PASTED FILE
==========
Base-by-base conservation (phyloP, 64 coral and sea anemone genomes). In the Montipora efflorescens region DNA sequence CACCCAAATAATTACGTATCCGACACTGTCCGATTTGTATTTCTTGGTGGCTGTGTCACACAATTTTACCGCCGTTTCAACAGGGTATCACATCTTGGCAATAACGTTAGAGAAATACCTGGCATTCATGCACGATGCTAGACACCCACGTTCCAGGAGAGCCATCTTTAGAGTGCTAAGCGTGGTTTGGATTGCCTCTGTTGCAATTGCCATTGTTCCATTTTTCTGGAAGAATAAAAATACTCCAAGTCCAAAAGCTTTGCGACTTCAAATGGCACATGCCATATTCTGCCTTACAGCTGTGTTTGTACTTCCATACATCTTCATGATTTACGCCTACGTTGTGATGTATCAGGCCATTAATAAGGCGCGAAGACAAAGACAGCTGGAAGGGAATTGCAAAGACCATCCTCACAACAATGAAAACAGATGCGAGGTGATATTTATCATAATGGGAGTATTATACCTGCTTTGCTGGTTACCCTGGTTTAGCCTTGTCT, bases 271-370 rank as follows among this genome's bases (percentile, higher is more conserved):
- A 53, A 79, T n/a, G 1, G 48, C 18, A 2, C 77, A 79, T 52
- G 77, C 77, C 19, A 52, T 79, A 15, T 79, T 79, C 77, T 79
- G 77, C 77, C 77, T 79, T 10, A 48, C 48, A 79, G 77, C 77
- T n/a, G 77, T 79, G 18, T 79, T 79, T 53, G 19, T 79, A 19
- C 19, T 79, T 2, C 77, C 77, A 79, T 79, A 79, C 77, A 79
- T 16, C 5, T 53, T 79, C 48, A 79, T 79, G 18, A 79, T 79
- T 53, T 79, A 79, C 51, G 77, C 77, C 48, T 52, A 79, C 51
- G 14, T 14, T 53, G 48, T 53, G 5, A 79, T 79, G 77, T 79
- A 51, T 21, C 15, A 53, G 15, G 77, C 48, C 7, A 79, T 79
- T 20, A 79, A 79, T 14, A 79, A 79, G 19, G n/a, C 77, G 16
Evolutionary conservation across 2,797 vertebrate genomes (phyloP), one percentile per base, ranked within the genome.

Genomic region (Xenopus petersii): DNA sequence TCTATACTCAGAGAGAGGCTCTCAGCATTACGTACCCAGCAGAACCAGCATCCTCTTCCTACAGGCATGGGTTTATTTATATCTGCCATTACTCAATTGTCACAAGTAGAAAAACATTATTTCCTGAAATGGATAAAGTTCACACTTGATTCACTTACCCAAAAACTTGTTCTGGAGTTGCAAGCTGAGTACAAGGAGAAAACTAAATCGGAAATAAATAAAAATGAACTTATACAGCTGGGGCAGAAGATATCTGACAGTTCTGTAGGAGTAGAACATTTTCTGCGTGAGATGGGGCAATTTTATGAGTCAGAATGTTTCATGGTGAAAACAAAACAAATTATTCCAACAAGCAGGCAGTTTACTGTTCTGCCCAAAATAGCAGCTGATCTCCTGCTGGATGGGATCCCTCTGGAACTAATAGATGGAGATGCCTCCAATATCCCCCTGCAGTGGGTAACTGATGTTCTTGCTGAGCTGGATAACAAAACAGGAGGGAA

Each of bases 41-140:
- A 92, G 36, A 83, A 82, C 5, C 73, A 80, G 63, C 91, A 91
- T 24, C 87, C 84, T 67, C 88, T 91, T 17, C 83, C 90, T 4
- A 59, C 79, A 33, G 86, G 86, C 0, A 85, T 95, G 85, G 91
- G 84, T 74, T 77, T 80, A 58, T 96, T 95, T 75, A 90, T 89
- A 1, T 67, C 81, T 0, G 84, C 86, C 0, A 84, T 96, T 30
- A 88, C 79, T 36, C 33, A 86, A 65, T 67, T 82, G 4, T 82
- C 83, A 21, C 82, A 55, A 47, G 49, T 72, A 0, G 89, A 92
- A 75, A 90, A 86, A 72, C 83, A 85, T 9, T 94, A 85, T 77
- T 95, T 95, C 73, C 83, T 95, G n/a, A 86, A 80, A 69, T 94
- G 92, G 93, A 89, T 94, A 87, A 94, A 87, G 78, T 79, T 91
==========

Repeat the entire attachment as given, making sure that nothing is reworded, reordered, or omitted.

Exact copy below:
Base-by-base conservation (phyloP, 64 coral and sea anemone genomes). In the Montipora efflorescens region DNA sequence CACCCAAATAATTACGTATCCGACACTGTCCGATTTGTATTTCTTGGTGGCTGTGTCACACAATTTTACCGCCGTTTCAACAGGGTATCACATCTTGGCAATAACGTTAGAGAAATACCTGGCATTCATGCACGATGCTAGACACCCACGTTCCAGGAGAGCCATCTTTAGAGTGCTAAGCGTGGTTTGGATTGCCTCTGTTGCAATTGCCATTGTTCCATTTTTCTGGAAGAATAAAAATACTCCAAGTCCAAAAGCTTTGCGACTTCAAATGGCACATGCCATATTCTGCCTTACAGCTGTGTTTGTACTTCCATACATCTTCATGATTTACGCCTACGTTGTGATGTATCAGGCCATTAATAAGGCGCGAAGACAAAGACAGCTGGAAGGGAATTGCAAAGACCATCCTCACAACAATGAAAACAGATGCGAGGTGATATTTATCATAATGGGAGTATTATACCTGCTTTGCTGGTTACCCTGGTTTAGCCTTGTCT, bases 271-370 rank as follows among this genome's bases (percentile, higher is more conserved):
- A 53, A 79, T n/a, G 1, G 48, C 18, A 2, C 77, A 79, T 52
- G 77, C 77, C 19, A 52, T 79, A 15, T 79, T 79, C 77, T 79
- G 77, C 77, C 77, T 79, T 10, A 48, C 48, A 79, G 77, C 77
- T n/a, G 77, T 79, G 18, T 79, T 79, T 53, G 19, T 79, A 19
- C 19, T 79, T 2, C 77, C 77, A 79, T 79, A 79, C 77, A 79
- T 16, C 5, T 53, T 79, C 48, A 79, T 79, G 18, A 79, T 79
- T 53, T 79, A 79, C 51, G 77, C 77, C 48, T 52, A 79, C 51
- G 14, T 14, T 53, G 48, T 53, G 5, A 79, T 79, G 77, T 79
- A 51, T 21, C 15, A 53, G 15, G 77, C 48, C 7, A 79, T 79
- T 20, A 79, A 79, T 14, A 79, A 79, G 19, G n/a, C 77, G 16
Evolutionary conservation across 2,797 vertebrate genomes (phyloP), one percentile per base, ranked within the genome.

Genomic region (Xenopus petersii): DNA sequence TCTATACTCAGAGAGAGGCTCTCAGCATTACGTACCCAGCAGAACCAGCATCCTCTTCCTACAGGCATGGGTTTATTTATATCTGCCATTACTCAATTGTCACAAGTAGAAAAACATTATTTCCTGAAATGGATAAAGTTCACACTTGATTCACTTACCCAAAAACTTGTTCTGGAGTTGCAAGCTGAGTACAAGGAGAAAACTAAATCGGAAATAAATAAAAATGAACTTATACAGCTGGGGCAGAAGATATCTGACAGTTCTGTAGGAGTAGAACATTTTCTGCGTGAGATGGGGCAATTTTATGAGTCAGAATGTTTCATGGTGAAAACAAAACAAATTATTCCAACAAGCAGGCAGTTTACTGTTCTGCCCAAAATAGCAGCTGATCTCCTGCTGGATGGGATCCCTCTGGAACTAATAGATGGAGATGCCTCCAATATCCCCCTGCAGTGGGTAACTGATGTTCTTGCTGAGCTGGATAACAAAACAGGAGGGAA

Each of bases 41-140:
- A 92, G 36, A 83, A 82, C 5, C 73, A 80, G 63, C 91, A 91
- T 24, C 87, C 84, T 67, C 88, T 91, T 17, C 83, C 90, T 4
- A 59, C 79, A 33, G 86, G 86, C 0, A 85, T 95, G 85, G 91
- G 84, T 74, T 77, T 80, A 58, T 96, T 95, T 75, A 90, T 89
- A 1, T 67, C 81, T 0, G 84, C 86, C 0, A 84, T 96, T 30
- A 88, C 79, T 36, C 33, A 86, A 65, T 67, T 82, G 4, T 82
- C 83, A 21, C 82, A 55, A 47, G 49, T 72, A 0, G 89, A 92
- A 75, A 90, A 86, A 72, C 83, A 85, T 9, T 94, A 85, T 77
- T 95, T 95, C 73, C 83, T 95, G n/a, A 86, A 80, A 69, T 94
- G 92, G 93, A 89, T 94, A 87, A 94, A 87, G 78, T 79, T 91